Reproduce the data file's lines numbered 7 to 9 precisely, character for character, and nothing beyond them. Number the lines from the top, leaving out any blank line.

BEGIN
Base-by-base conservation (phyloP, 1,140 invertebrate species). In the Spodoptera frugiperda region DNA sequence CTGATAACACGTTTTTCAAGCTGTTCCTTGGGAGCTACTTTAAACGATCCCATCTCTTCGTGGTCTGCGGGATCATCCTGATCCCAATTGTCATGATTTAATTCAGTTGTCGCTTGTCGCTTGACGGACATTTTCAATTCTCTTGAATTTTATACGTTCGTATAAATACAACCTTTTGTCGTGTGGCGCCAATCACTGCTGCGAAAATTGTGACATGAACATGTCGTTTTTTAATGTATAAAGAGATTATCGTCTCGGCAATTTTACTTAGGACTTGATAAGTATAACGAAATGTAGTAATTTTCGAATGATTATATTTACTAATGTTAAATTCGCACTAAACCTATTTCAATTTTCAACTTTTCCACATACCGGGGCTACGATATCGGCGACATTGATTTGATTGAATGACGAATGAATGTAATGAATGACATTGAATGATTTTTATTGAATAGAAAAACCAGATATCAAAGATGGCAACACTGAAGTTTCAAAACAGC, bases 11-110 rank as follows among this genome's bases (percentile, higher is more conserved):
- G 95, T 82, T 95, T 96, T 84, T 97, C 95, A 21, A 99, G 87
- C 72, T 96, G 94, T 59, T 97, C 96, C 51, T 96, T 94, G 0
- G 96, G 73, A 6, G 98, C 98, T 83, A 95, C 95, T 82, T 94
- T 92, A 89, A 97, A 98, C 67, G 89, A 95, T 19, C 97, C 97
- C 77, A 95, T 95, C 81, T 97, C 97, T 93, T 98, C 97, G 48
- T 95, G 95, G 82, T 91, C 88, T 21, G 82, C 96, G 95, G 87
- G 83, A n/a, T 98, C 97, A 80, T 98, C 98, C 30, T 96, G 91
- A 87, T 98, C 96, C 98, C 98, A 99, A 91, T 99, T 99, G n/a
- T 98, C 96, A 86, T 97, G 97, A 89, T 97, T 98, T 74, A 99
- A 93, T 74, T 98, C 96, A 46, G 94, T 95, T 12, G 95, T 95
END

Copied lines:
- T 95, G 95, G 82, T 91, C 88, T 21, G 82, C 96, G 95, G 87
- G 83, A n/a, T 98, C 97, A 80, T 98, C 98, C 30, T 96, G 91
- A 87, T 98, C 96, C 98, C 98, A 99, A 91, T 99, T 99, G n/a